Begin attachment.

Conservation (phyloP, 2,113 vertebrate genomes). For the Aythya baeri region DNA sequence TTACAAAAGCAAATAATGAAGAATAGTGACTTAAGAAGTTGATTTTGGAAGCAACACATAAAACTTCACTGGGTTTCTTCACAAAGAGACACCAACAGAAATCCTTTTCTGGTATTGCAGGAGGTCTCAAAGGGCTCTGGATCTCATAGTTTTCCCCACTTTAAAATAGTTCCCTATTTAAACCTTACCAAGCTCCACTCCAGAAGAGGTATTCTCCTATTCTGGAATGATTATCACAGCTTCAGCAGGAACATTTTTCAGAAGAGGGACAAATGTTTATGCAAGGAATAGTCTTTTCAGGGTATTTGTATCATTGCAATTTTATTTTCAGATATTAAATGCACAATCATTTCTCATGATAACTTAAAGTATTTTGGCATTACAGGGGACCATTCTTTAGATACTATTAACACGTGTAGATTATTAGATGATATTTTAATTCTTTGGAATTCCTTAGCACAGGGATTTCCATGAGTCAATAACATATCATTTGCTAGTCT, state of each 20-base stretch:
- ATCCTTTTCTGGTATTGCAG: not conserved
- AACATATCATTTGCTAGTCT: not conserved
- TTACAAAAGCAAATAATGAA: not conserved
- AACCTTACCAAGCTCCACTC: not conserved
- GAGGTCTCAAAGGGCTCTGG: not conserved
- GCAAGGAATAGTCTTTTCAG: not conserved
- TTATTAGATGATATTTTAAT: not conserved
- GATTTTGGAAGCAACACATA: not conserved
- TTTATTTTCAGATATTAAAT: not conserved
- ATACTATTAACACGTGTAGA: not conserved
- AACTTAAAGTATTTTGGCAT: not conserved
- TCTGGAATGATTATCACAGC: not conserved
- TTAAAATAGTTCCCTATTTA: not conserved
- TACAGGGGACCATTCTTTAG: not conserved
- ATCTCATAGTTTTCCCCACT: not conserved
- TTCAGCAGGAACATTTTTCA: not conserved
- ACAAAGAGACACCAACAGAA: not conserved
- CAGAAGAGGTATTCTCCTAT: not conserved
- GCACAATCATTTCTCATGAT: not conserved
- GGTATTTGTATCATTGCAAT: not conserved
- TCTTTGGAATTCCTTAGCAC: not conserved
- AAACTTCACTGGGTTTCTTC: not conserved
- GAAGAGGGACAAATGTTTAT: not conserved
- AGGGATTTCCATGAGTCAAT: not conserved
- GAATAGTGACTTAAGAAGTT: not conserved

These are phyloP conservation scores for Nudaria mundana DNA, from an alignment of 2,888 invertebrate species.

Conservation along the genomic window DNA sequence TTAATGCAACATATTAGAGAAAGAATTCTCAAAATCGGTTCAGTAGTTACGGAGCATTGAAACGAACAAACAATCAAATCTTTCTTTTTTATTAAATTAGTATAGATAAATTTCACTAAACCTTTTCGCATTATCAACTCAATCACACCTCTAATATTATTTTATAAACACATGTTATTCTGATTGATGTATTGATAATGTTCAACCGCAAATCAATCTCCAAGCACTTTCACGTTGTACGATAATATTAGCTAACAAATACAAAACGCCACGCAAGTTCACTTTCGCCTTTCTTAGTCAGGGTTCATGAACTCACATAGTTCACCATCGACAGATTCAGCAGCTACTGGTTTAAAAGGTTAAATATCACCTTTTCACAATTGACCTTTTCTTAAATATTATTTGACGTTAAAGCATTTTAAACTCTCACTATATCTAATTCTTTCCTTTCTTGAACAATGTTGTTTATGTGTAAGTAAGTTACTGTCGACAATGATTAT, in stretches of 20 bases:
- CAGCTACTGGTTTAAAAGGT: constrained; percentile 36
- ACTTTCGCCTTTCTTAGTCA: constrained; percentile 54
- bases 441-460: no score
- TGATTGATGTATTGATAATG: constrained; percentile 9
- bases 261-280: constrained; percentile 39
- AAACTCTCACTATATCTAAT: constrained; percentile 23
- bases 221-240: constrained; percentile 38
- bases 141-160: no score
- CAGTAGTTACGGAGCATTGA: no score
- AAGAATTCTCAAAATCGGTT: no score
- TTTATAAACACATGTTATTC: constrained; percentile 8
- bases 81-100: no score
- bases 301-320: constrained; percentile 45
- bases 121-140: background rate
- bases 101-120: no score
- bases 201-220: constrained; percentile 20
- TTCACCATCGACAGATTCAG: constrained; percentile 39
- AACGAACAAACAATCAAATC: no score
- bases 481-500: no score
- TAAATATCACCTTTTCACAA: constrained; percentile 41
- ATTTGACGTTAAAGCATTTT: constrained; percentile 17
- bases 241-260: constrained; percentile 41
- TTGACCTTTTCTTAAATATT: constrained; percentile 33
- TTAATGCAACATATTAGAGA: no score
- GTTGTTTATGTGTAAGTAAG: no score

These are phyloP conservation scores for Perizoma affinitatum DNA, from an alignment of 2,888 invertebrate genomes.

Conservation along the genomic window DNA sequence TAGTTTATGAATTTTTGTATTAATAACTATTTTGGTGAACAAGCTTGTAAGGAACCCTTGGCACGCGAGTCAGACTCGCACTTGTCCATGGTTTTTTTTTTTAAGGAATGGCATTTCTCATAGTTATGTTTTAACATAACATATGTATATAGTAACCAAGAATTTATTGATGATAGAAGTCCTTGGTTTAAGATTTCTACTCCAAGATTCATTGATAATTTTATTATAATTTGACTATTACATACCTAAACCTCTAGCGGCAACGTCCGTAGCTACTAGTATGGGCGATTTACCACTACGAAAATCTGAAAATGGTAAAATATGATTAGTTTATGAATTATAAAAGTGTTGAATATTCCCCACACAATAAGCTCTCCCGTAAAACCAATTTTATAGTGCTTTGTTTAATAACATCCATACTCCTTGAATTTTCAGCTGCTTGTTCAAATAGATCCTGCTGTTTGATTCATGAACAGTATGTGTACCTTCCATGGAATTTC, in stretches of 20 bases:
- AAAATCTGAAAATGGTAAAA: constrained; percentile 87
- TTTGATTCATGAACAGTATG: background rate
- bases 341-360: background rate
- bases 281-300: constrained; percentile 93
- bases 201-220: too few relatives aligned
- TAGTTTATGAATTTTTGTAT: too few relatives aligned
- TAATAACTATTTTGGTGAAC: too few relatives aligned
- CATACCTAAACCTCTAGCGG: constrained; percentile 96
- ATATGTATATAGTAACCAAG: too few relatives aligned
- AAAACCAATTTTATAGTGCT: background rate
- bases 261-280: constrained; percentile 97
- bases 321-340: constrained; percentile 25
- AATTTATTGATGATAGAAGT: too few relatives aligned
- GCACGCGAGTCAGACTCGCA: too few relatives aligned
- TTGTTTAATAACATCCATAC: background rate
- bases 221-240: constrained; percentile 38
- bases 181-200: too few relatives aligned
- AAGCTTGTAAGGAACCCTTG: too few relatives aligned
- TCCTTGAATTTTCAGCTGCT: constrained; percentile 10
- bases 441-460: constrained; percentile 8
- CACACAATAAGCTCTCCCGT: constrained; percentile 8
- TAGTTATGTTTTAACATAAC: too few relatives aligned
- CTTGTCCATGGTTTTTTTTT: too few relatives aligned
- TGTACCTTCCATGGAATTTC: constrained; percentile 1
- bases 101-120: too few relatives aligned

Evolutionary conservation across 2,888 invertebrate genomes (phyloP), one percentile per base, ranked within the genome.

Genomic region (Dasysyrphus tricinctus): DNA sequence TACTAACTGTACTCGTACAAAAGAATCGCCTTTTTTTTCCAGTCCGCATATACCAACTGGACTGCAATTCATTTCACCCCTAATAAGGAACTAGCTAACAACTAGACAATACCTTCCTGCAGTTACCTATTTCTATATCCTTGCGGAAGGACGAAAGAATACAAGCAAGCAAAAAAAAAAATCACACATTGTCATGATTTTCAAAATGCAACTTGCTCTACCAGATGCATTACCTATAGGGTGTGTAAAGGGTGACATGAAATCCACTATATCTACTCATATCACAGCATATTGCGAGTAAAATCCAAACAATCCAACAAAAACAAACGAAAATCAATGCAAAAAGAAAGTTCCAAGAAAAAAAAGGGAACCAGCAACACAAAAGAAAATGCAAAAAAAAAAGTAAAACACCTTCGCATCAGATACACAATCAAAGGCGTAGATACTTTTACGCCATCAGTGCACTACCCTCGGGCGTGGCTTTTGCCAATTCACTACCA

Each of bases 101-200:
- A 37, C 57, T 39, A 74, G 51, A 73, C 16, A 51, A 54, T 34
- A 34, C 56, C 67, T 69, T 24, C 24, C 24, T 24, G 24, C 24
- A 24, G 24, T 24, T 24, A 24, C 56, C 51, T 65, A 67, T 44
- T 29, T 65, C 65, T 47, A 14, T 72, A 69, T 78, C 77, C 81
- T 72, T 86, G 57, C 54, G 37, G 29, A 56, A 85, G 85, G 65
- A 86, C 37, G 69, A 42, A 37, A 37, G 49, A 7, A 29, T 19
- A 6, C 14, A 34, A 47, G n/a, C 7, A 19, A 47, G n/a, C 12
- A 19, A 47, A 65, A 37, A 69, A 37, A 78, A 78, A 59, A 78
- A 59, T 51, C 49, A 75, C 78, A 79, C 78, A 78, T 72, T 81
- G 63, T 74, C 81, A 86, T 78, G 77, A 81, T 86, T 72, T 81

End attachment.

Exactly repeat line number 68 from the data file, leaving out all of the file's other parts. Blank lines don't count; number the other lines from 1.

- AATTTATTGATGATAGAAGT: too few relatives aligned